“I felt like when Chad and Stephanie had gotten away from me … I was going to drown,” he said.
Killingsworth was rescued by a nearby boater, but Hazen could not be saved.
Duran, 25, said he was lifelong friends with Hazen, sharing interests and their experiences on Boardman Fire Department together. Killingsworth is his current partner in the department.
“I don’t blame Andrew for anything that occurred that day,” he said. “He does what he does in Loren’s name.”
Graves, 20, joined the department in Hazen’s honor.
“He treated me like I was his little sister,” she said. “I only knew him four months, but I felt I knew him my whole life.”
Duran said it’s difficult to fully express what the award means to Hazen’s friends and family.
“Loren went the way he wanted to,” he said. “The fact he saved that kid’s life, that did not go unnoticed. It’s a tragedy to the people involved or outside, but it’s an amazing accomplishment.”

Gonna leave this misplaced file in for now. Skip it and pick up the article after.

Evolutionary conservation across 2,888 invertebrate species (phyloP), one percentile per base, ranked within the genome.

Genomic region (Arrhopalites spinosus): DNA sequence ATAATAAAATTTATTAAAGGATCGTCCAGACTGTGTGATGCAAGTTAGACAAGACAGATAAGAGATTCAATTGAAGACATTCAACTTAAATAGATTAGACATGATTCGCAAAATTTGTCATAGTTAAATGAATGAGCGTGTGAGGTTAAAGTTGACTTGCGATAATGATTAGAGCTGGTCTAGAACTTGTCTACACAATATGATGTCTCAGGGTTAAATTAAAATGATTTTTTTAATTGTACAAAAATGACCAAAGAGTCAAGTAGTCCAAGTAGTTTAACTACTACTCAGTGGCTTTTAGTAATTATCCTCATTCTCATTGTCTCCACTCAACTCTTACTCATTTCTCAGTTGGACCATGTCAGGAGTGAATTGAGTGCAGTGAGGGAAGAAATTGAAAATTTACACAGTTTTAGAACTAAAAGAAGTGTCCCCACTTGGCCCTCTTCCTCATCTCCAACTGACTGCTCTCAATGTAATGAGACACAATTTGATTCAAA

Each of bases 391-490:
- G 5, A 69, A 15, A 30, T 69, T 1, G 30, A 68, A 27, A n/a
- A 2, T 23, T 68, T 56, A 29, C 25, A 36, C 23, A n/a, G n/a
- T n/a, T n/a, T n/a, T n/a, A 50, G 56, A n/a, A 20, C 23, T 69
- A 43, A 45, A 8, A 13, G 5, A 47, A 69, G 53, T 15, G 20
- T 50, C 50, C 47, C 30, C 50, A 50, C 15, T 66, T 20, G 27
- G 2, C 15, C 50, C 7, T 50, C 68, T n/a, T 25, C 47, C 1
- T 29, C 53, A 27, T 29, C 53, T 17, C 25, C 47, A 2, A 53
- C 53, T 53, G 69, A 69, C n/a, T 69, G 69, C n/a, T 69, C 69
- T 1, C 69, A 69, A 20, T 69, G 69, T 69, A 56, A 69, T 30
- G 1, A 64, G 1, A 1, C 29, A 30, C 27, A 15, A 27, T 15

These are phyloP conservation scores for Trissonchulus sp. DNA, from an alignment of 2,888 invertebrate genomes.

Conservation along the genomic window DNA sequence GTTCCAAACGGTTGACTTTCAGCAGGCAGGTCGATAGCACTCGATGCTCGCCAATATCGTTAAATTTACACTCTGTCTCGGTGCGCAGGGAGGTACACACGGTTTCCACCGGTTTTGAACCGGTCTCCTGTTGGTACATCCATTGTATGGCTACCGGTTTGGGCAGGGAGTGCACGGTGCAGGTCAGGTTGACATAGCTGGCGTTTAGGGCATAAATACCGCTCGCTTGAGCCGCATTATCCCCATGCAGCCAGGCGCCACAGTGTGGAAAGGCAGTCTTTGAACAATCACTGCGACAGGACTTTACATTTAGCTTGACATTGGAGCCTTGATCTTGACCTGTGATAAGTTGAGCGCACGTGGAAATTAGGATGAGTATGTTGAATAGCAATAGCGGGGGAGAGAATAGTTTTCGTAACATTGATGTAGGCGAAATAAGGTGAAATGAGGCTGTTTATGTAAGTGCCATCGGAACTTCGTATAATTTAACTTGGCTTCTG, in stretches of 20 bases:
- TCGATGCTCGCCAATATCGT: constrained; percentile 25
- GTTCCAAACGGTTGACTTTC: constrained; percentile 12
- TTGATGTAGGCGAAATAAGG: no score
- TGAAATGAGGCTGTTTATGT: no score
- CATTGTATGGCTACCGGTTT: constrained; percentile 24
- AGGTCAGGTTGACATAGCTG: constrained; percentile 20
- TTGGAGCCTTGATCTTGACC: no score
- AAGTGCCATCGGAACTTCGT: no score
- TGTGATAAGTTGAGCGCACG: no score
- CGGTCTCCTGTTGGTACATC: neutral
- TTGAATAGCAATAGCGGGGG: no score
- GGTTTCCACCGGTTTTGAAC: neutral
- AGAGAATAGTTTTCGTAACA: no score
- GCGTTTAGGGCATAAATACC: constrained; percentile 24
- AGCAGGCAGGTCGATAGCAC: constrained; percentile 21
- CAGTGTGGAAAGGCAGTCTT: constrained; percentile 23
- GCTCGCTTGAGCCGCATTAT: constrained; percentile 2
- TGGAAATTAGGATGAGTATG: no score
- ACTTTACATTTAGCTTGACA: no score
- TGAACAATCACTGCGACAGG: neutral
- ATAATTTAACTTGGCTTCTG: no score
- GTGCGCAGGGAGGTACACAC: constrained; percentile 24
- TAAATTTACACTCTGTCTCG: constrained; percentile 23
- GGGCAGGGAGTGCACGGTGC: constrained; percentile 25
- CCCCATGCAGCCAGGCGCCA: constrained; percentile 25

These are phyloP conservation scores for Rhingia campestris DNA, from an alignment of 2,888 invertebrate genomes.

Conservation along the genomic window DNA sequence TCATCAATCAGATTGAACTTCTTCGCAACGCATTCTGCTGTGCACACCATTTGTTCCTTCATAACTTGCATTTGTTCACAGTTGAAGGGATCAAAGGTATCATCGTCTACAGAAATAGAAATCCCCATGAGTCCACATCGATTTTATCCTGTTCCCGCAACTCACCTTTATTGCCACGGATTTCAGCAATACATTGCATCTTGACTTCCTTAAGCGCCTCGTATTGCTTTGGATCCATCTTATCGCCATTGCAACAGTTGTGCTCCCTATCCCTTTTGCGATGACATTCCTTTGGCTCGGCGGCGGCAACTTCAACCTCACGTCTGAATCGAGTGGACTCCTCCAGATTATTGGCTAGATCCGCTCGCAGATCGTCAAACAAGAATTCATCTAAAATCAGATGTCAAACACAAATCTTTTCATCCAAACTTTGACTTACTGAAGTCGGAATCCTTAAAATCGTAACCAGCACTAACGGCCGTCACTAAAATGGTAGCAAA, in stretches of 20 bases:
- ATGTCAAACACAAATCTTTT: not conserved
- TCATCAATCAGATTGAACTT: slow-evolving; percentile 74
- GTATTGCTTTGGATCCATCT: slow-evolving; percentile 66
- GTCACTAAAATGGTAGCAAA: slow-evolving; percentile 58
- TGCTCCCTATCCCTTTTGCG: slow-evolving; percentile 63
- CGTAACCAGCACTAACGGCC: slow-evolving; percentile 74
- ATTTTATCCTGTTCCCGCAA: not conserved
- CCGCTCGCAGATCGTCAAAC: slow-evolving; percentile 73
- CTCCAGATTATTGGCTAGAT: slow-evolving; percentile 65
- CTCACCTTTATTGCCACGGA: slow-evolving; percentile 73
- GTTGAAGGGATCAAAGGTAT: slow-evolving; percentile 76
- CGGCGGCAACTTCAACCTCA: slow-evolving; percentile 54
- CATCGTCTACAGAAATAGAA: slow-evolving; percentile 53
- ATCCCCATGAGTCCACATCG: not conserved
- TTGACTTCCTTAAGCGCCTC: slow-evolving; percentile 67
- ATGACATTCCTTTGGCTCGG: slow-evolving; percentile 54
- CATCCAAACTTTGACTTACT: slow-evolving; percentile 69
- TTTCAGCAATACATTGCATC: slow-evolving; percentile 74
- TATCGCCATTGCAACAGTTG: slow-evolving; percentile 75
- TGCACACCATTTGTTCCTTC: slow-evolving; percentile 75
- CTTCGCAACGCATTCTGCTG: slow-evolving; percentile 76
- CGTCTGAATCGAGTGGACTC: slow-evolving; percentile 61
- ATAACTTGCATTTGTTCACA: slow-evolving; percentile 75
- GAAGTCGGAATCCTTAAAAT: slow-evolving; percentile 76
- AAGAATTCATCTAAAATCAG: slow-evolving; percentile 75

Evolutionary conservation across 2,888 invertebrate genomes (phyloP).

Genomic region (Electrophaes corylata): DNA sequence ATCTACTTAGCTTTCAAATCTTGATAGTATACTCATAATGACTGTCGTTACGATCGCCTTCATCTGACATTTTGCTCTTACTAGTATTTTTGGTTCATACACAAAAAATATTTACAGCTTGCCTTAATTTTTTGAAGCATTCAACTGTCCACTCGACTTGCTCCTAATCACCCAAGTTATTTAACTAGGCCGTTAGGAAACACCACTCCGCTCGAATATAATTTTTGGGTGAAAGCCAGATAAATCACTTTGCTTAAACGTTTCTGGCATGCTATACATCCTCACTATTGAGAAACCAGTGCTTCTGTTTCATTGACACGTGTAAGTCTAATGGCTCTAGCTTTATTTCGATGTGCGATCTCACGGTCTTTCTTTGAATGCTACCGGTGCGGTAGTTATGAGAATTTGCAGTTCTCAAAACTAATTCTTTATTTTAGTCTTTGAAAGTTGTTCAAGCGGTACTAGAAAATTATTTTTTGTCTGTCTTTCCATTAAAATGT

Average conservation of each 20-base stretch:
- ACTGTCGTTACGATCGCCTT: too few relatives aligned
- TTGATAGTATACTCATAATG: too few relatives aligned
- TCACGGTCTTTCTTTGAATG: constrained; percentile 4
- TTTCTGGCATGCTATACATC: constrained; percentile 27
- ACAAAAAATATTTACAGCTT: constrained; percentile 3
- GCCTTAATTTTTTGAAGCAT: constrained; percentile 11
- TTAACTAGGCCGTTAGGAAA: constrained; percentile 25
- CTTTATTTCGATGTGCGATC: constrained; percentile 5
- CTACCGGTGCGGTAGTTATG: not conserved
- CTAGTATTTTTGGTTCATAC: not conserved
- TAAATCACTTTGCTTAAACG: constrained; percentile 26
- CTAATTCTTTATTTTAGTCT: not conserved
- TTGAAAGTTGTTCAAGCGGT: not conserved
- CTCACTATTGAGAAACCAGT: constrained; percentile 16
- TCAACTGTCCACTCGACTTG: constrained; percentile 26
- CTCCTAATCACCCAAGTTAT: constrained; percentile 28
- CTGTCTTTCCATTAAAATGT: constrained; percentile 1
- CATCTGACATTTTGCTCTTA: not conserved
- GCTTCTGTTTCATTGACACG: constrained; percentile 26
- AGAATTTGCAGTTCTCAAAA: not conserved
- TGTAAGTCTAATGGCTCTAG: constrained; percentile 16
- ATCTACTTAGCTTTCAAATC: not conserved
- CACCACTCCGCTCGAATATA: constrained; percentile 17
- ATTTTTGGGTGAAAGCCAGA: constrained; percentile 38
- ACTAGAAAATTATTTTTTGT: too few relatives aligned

Woodhams doesn’t know who nominated her son for the award. She said he once could not make the promise every parent wants to hear:
“I said to him to promise that you’ll always come home to me. He looks me in the eye and says, ‘Mom I can’t promise you that, but I promise I’ll always try. I want you to know if I die trying to save someone’s life it was worth it to me.’”